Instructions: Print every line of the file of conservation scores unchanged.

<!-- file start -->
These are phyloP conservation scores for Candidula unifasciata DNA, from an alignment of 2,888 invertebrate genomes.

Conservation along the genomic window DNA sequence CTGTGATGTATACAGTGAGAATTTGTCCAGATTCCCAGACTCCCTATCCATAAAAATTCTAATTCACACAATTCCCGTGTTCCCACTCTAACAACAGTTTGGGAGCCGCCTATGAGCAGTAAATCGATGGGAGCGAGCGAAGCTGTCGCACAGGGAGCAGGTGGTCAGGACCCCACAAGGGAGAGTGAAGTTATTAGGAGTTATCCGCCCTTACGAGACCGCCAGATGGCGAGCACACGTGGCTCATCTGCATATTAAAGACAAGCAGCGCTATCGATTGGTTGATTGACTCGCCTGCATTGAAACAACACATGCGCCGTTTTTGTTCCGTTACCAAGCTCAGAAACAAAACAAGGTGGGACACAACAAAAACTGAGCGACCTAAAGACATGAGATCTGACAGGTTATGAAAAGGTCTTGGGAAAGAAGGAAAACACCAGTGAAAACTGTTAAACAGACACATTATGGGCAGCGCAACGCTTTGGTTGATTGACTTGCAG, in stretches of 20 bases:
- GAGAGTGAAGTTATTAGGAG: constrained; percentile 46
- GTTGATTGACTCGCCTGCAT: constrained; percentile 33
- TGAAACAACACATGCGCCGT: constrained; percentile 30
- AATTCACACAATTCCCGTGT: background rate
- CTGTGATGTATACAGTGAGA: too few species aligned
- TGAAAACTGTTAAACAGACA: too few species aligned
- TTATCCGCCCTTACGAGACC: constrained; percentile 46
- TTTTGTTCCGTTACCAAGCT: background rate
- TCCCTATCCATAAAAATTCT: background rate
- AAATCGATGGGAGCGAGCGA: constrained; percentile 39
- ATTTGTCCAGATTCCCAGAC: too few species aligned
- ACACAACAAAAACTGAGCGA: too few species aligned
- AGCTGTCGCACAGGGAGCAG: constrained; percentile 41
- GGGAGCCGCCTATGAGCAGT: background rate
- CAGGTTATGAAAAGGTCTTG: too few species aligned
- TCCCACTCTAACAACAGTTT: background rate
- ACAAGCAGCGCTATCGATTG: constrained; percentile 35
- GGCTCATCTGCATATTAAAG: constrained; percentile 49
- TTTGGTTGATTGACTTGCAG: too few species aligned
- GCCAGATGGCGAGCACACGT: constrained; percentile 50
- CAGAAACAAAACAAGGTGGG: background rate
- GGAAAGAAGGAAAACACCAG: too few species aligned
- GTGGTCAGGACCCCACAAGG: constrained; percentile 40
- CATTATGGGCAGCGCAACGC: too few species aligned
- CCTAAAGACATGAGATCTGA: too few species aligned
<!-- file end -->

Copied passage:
These are phyloP conservation scores for Candidula unifasciata DNA, from an alignment of 2,888 invertebrate genomes.

Conservation along the genomic window DNA sequence CTGTGATGTATACAGTGAGAATTTGTCCAGATTCCCAGACTCCCTATCCATAAAAATTCTAATTCACACAATTCCCGTGTTCCCACTCTAACAACAGTTTGGGAGCCGCCTATGAGCAGTAAATCGATGGGAGCGAGCGAAGCTGTCGCACAGGGAGCAGGTGGTCAGGACCCCACAAGGGAGAGTGAAGTTATTAGGAGTTATCCGCCCTTACGAGACCGCCAGATGGCGAGCACACGTGGCTCATCTGCATATTAAAGACAAGCAGCGCTATCGATTGGTTGATTGACTCGCCTGCATTGAAACAACACATGCGCCGTTTTTGTTCCGTTACCAAGCTCAGAAACAAAACAAGGTGGGACACAACAAAAACTGAGCGACCTAAAGACATGAGATCTGACAGGTTATGAAAAGGTCTTGGGAAAGAAGGAAAACACCAGTGAAAACTGTTAAACAGACACATTATGGGCAGCGCAACGCTTTGGTTGATTGACTTGCAG, in stretches of 20 bases:
- GAGAGTGAAGTTATTAGGAG: constrained; percentile 46
- GTTGATTGACTCGCCTGCAT: constrained; percentile 33
- TGAAACAACACATGCGCCGT: constrained; percentile 30
- AATTCACACAATTCCCGTGT: background rate
- CTGTGATGTATACAGTGAGA: too few species aligned
- TGAAAACTGTTAAACAGACA: too few species aligned
- TTATCCGCCCTTACGAGACC: constrained; percentile 46
- TTTTGTTCCGTTACCAAGCT: background rate
- TCCCTATCCATAAAAATTCT: background rate
- AAATCGATGGGAGCGAGCGA: constrained; percentile 39
- ATTTGTCCAGATTCCCAGAC: too few species aligned
- ACACAACAAAAACTGAGCGA: too few species aligned
- AGCTGTCGCACAGGGAGCAG: constrained; percentile 41
- GGGAGCCGCCTATGAGCAGT: background rate
- CAGGTTATGAAAAGGTCTTG: too few species aligned
- TCCCACTCTAACAACAGTTT: background rate
- ACAAGCAGCGCTATCGATTG: constrained; percentile 35
- GGCTCATCTGCATATTAAAG: constrained; percentile 49
- TTTGGTTGATTGACTTGCAG: too few species aligned
- GCCAGATGGCGAGCACACGT: constrained; percentile 50
- CAGAAACAAAACAAGGTGGG: background rate
- GGAAAGAAGGAAAACACCAG: too few species aligned
- GTGGTCAGGACCCCACAAGG: constrained; percentile 40
- CATTATGGGCAGCGCAACGC: too few species aligned
- CCTAAAGACATGAGATCTGA: too few species aligned